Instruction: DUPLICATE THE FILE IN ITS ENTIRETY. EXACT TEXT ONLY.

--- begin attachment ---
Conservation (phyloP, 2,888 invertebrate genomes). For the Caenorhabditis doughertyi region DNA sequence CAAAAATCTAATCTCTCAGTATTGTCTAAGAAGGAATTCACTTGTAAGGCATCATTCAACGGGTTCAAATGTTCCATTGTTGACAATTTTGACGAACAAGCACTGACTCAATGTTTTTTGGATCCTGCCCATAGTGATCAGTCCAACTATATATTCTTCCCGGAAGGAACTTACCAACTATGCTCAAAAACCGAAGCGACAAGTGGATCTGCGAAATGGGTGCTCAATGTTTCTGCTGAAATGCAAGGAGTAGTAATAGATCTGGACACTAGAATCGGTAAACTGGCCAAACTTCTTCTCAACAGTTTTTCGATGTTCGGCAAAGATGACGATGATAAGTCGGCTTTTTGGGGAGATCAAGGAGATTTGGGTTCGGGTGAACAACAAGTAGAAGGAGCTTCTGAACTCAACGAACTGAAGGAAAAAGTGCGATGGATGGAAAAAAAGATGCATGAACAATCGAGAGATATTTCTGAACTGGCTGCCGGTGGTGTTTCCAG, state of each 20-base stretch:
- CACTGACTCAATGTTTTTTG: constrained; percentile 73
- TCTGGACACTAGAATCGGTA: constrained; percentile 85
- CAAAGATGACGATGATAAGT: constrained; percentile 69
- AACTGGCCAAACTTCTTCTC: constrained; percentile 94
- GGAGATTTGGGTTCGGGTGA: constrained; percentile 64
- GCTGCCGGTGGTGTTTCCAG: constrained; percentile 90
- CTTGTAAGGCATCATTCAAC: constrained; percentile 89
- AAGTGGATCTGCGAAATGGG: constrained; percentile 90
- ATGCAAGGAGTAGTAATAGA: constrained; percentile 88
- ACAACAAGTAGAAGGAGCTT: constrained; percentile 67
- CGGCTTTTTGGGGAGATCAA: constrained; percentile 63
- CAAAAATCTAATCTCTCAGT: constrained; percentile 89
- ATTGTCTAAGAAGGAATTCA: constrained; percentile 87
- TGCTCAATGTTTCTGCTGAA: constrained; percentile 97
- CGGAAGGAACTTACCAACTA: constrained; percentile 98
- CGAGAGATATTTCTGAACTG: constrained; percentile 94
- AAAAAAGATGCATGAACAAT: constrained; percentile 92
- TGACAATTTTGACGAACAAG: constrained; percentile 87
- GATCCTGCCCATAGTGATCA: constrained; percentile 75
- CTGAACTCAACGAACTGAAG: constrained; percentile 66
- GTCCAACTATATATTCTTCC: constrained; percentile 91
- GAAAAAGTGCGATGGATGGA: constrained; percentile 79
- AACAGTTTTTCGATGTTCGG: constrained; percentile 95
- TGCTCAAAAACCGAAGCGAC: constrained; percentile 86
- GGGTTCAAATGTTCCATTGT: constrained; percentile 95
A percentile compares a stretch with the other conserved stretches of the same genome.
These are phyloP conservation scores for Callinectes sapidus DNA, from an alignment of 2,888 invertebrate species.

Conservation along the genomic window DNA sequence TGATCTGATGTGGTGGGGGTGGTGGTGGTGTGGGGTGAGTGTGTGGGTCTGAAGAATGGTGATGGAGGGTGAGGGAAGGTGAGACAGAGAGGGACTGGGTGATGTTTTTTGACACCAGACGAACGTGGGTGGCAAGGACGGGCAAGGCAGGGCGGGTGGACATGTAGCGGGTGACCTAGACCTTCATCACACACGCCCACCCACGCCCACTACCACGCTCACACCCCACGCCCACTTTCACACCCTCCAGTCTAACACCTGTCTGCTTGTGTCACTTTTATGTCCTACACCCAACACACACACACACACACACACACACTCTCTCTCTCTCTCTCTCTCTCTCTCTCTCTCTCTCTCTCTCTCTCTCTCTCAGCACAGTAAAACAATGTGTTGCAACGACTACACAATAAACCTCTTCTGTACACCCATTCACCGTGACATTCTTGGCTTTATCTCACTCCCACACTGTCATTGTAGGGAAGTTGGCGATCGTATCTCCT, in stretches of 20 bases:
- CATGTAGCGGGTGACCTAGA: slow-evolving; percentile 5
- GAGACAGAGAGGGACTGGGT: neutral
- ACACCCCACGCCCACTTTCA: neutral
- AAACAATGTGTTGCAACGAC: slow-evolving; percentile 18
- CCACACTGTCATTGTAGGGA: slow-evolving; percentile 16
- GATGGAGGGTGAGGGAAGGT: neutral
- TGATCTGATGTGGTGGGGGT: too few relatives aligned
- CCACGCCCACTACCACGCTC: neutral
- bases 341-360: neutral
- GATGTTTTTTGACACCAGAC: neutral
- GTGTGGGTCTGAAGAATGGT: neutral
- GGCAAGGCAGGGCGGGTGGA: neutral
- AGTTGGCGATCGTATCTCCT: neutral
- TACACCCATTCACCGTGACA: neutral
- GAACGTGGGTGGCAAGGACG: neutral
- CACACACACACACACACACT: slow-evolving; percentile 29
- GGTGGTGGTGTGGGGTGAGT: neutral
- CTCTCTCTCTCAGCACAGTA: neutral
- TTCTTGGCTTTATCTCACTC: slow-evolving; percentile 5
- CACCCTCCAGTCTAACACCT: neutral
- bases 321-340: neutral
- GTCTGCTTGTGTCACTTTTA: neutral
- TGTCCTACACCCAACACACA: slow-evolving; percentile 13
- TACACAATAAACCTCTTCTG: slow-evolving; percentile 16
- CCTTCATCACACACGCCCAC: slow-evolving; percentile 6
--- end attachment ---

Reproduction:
Conservation (phyloP, 2,888 invertebrate genomes). For the Caenorhabditis doughertyi region DNA sequence CAAAAATCTAATCTCTCAGTATTGTCTAAGAAGGAATTCACTTGTAAGGCATCATTCAACGGGTTCAAATGTTCCATTGTTGACAATTTTGACGAACAAGCACTGACTCAATGTTTTTTGGATCCTGCCCATAGTGATCAGTCCAACTATATATTCTTCCCGGAAGGAACTTACCAACTATGCTCAAAAACCGAAGCGACAAGTGGATCTGCGAAATGGGTGCTCAATGTTTCTGCTGAAATGCAAGGAGTAGTAATAGATCTGGACACTAGAATCGGTAAACTGGCCAAACTTCTTCTCAACAGTTTTTCGATGTTCGGCAAAGATGACGATGATAAGTCGGCTTTTTGGGGAGATCAAGGAGATTTGGGTTCGGGTGAACAACAAGTAGAAGGAGCTTCTGAACTCAACGAACTGAAGGAAAAAGTGCGATGGATGGAAAAAAAGATGCATGAACAATCGAGAGATATTTCTGAACTGGCTGCCGGTGGTGTTTCCAG, state of each 20-base stretch:
- CACTGACTCAATGTTTTTTG: constrained; percentile 73
- TCTGGACACTAGAATCGGTA: constrained; percentile 85
- CAAAGATGACGATGATAAGT: constrained; percentile 69
- AACTGGCCAAACTTCTTCTC: constrained; percentile 94
- GGAGATTTGGGTTCGGGTGA: constrained; percentile 64
- GCTGCCGGTGGTGTTTCCAG: constrained; percentile 90
- CTTGTAAGGCATCATTCAAC: constrained; percentile 89
- AAGTGGATCTGCGAAATGGG: constrained; percentile 90
- ATGCAAGGAGTAGTAATAGA: constrained; percentile 88
- ACAACAAGTAGAAGGAGCTT: constrained; percentile 67
- CGGCTTTTTGGGGAGATCAA: constrained; percentile 63
- CAAAAATCTAATCTCTCAGT: constrained; percentile 89
- ATTGTCTAAGAAGGAATTCA: constrained; percentile 87
- TGCTCAATGTTTCTGCTGAA: constrained; percentile 97
- CGGAAGGAACTTACCAACTA: constrained; percentile 98
- CGAGAGATATTTCTGAACTG: constrained; percentile 94
- AAAAAAGATGCATGAACAAT: constrained; percentile 92
- TGACAATTTTGACGAACAAG: constrained; percentile 87
- GATCCTGCCCATAGTGATCA: constrained; percentile 75
- CTGAACTCAACGAACTGAAG: constrained; percentile 66
- GTCCAACTATATATTCTTCC: constrained; percentile 91
- GAAAAAGTGCGATGGATGGA: constrained; percentile 79
- AACAGTTTTTCGATGTTCGG: constrained; percentile 95
- TGCTCAAAAACCGAAGCGAC: constrained; percentile 86
- GGGTTCAAATGTTCCATTGT: constrained; percentile 95
A percentile compares a stretch with the other conserved stretches of the same genome.
These are phyloP conservation scores for Callinectes sapidus DNA, from an alignment of 2,888 invertebrate species.

Conservation along the genomic window DNA sequence TGATCTGATGTGGTGGGGGTGGTGGTGGTGTGGGGTGAGTGTGTGGGTCTGAAGAATGGTGATGGAGGGTGAGGGAAGGTGAGACAGAGAGGGACTGGGTGATGTTTTTTGACACCAGACGAACGTGGGTGGCAAGGACGGGCAAGGCAGGGCGGGTGGACATGTAGCGGGTGACCTAGACCTTCATCACACACGCCCACCCACGCCCACTACCACGCTCACACCCCACGCCCACTTTCACACCCTCCAGTCTAACACCTGTCTGCTTGTGTCACTTTTATGTCCTACACCCAACACACACACACACACACACACACACTCTCTCTCTCTCTCTCTCTCTCTCTCTCTCTCTCTCTCTCTCTCTCTCTCTCAGCACAGTAAAACAATGTGTTGCAACGACTACACAATAAACCTCTTCTGTACACCCATTCACCGTGACATTCTTGGCTTTATCTCACTCCCACACTGTCATTGTAGGGAAGTTGGCGATCGTATCTCCT, in stretches of 20 bases:
- CATGTAGCGGGTGACCTAGA: slow-evolving; percentile 5
- GAGACAGAGAGGGACTGGGT: neutral
- ACACCCCACGCCCACTTTCA: neutral
- AAACAATGTGTTGCAACGAC: slow-evolving; percentile 18
- CCACACTGTCATTGTAGGGA: slow-evolving; percentile 16
- GATGGAGGGTGAGGGAAGGT: neutral
- TGATCTGATGTGGTGGGGGT: too few relatives aligned
- CCACGCCCACTACCACGCTC: neutral
- bases 341-360: neutral
- GATGTTTTTTGACACCAGAC: neutral
- GTGTGGGTCTGAAGAATGGT: neutral
- GGCAAGGCAGGGCGGGTGGA: neutral
- AGTTGGCGATCGTATCTCCT: neutral
- TACACCCATTCACCGTGACA: neutral
- GAACGTGGGTGGCAAGGACG: neutral
- CACACACACACACACACACT: slow-evolving; percentile 29
- GGTGGTGGTGTGGGGTGAGT: neutral
- CTCTCTCTCTCAGCACAGTA: neutral
- TTCTTGGCTTTATCTCACTC: slow-evolving; percentile 5
- CACCCTCCAGTCTAACACCT: neutral
- bases 321-340: neutral
- GTCTGCTTGTGTCACTTTTA: neutral
- TGTCCTACACCCAACACACA: slow-evolving; percentile 13
- TACACAATAAACCTCTTCTG: slow-evolving; percentile 16
- CCTTCATCACACACGCCCAC: slow-evolving; percentile 6